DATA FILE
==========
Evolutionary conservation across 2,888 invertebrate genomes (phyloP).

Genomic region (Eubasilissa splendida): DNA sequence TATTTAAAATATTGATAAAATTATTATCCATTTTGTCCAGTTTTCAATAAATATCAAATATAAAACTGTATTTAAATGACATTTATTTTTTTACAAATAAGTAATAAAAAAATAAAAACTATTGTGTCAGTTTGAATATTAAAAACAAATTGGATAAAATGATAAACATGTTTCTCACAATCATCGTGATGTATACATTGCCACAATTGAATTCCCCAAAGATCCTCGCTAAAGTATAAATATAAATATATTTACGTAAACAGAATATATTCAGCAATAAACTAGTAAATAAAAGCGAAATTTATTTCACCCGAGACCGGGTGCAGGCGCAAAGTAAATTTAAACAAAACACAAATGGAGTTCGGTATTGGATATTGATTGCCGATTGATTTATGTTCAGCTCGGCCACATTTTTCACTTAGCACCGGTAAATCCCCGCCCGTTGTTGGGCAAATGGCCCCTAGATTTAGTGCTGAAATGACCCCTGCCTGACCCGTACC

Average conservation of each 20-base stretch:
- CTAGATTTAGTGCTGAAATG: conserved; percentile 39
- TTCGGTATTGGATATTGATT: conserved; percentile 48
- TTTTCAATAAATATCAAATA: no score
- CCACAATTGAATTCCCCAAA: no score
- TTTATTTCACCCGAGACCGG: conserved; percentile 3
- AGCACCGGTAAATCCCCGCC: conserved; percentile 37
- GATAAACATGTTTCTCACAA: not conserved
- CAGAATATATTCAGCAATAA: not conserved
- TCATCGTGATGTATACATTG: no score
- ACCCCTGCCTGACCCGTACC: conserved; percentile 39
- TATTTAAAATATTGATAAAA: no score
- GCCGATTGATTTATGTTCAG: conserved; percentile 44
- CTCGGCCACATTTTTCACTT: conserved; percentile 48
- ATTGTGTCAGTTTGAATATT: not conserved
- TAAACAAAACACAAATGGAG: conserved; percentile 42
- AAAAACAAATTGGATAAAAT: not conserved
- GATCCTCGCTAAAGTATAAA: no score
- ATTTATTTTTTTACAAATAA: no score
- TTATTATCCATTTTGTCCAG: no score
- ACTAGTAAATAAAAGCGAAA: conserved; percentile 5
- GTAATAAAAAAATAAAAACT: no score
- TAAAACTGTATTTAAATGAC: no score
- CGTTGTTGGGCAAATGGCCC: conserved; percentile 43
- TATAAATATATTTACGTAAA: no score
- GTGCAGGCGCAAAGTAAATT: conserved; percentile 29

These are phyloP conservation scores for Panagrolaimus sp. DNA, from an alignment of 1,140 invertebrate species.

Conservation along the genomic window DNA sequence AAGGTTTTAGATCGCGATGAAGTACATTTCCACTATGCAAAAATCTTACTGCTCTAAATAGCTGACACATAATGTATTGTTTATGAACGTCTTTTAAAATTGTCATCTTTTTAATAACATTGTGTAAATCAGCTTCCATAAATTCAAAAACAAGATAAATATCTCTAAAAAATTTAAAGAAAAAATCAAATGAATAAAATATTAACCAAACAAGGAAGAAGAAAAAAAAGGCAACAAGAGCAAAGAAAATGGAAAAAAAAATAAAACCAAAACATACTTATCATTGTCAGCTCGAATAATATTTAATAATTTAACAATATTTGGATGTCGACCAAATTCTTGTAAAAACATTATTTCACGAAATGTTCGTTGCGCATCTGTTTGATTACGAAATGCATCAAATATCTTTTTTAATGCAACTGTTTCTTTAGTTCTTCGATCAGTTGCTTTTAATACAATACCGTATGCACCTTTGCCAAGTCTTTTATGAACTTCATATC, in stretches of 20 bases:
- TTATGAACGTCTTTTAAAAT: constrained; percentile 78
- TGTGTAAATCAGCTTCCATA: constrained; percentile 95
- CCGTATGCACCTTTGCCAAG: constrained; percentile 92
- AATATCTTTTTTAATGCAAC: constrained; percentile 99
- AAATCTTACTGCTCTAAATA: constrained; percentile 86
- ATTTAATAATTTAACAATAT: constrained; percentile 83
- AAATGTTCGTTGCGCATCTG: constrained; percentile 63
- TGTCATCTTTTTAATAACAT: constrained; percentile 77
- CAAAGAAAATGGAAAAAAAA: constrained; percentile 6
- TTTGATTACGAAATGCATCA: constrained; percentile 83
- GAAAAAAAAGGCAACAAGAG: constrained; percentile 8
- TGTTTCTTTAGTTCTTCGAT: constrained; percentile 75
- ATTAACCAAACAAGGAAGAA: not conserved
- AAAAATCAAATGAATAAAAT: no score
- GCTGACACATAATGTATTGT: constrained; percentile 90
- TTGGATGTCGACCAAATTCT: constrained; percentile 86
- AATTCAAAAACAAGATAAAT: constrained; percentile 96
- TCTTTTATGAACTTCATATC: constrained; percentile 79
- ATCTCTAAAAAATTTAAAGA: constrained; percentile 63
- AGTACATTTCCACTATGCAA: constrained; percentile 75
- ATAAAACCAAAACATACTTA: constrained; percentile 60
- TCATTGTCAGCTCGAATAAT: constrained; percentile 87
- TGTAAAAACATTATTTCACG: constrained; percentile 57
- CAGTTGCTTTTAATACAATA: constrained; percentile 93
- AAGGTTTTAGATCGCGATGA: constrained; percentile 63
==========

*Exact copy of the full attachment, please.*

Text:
Evolutionary conservation across 2,888 invertebrate genomes (phyloP).

Genomic region (Eubasilissa splendida): DNA sequence TATTTAAAATATTGATAAAATTATTATCCATTTTGTCCAGTTTTCAATAAATATCAAATATAAAACTGTATTTAAATGACATTTATTTTTTTACAAATAAGTAATAAAAAAATAAAAACTATTGTGTCAGTTTGAATATTAAAAACAAATTGGATAAAATGATAAACATGTTTCTCACAATCATCGTGATGTATACATTGCCACAATTGAATTCCCCAAAGATCCTCGCTAAAGTATAAATATAAATATATTTACGTAAACAGAATATATTCAGCAATAAACTAGTAAATAAAAGCGAAATTTATTTCACCCGAGACCGGGTGCAGGCGCAAAGTAAATTTAAACAAAACACAAATGGAGTTCGGTATTGGATATTGATTGCCGATTGATTTATGTTCAGCTCGGCCACATTTTTCACTTAGCACCGGTAAATCCCCGCCCGTTGTTGGGCAAATGGCCCCTAGATTTAGTGCTGAAATGACCCCTGCCTGACCCGTACC

Average conservation of each 20-base stretch:
- CTAGATTTAGTGCTGAAATG: conserved; percentile 39
- TTCGGTATTGGATATTGATT: conserved; percentile 48
- TTTTCAATAAATATCAAATA: no score
- CCACAATTGAATTCCCCAAA: no score
- TTTATTTCACCCGAGACCGG: conserved; percentile 3
- AGCACCGGTAAATCCCCGCC: conserved; percentile 37
- GATAAACATGTTTCTCACAA: not conserved
- CAGAATATATTCAGCAATAA: not conserved
- TCATCGTGATGTATACATTG: no score
- ACCCCTGCCTGACCCGTACC: conserved; percentile 39
- TATTTAAAATATTGATAAAA: no score
- GCCGATTGATTTATGTTCAG: conserved; percentile 44
- CTCGGCCACATTTTTCACTT: conserved; percentile 48
- ATTGTGTCAGTTTGAATATT: not conserved
- TAAACAAAACACAAATGGAG: conserved; percentile 42
- AAAAACAAATTGGATAAAAT: not conserved
- GATCCTCGCTAAAGTATAAA: no score
- ATTTATTTTTTTACAAATAA: no score
- TTATTATCCATTTTGTCCAG: no score
- ACTAGTAAATAAAAGCGAAA: conserved; percentile 5
- GTAATAAAAAAATAAAAACT: no score
- TAAAACTGTATTTAAATGAC: no score
- CGTTGTTGGGCAAATGGCCC: conserved; percentile 43
- TATAAATATATTTACGTAAA: no score
- GTGCAGGCGCAAAGTAAATT: conserved; percentile 29

These are phyloP conservation scores for Panagrolaimus sp. DNA, from an alignment of 1,140 invertebrate species.

Conservation along the genomic window DNA sequence AAGGTTTTAGATCGCGATGAAGTACATTTCCACTATGCAAAAATCTTACTGCTCTAAATAGCTGACACATAATGTATTGTTTATGAACGTCTTTTAAAATTGTCATCTTTTTAATAACATTGTGTAAATCAGCTTCCATAAATTCAAAAACAAGATAAATATCTCTAAAAAATTTAAAGAAAAAATCAAATGAATAAAATATTAACCAAACAAGGAAGAAGAAAAAAAAGGCAACAAGAGCAAAGAAAATGGAAAAAAAAATAAAACCAAAACATACTTATCATTGTCAGCTCGAATAATATTTAATAATTTAACAATATTTGGATGTCGACCAAATTCTTGTAAAAACATTATTTCACGAAATGTTCGTTGCGCATCTGTTTGATTACGAAATGCATCAAATATCTTTTTTAATGCAACTGTTTCTTTAGTTCTTCGATCAGTTGCTTTTAATACAATACCGTATGCACCTTTGCCAAGTCTTTTATGAACTTCATATC, in stretches of 20 bases:
- TTATGAACGTCTTTTAAAAT: constrained; percentile 78
- TGTGTAAATCAGCTTCCATA: constrained; percentile 95
- CCGTATGCACCTTTGCCAAG: constrained; percentile 92
- AATATCTTTTTTAATGCAAC: constrained; percentile 99
- AAATCTTACTGCTCTAAATA: constrained; percentile 86
- ATTTAATAATTTAACAATAT: constrained; percentile 83
- AAATGTTCGTTGCGCATCTG: constrained; percentile 63
- TGTCATCTTTTTAATAACAT: constrained; percentile 77
- CAAAGAAAATGGAAAAAAAA: constrained; percentile 6
- TTTGATTACGAAATGCATCA: constrained; percentile 83
- GAAAAAAAAGGCAACAAGAG: constrained; percentile 8
- TGTTTCTTTAGTTCTTCGAT: constrained; percentile 75
- ATTAACCAAACAAGGAAGAA: not conserved
- AAAAATCAAATGAATAAAAT: no score
- GCTGACACATAATGTATTGT: constrained; percentile 90
- TTGGATGTCGACCAAATTCT: constrained; percentile 86
- AATTCAAAAACAAGATAAAT: constrained; percentile 96
- TCTTTTATGAACTTCATATC: constrained; percentile 79
- ATCTCTAAAAAATTTAAAGA: constrained; percentile 63
- AGTACATTTCCACTATGCAA: constrained; percentile 75
- ATAAAACCAAAACATACTTA: constrained; percentile 60
- TCATTGTCAGCTCGAATAAT: constrained; percentile 87
- TGTAAAAACATTATTTCACG: constrained; percentile 57
- CAGTTGCTTTTAATACAATA: constrained; percentile 93
- AAGGTTTTAGATCGCGATGA: constrained; percentile 63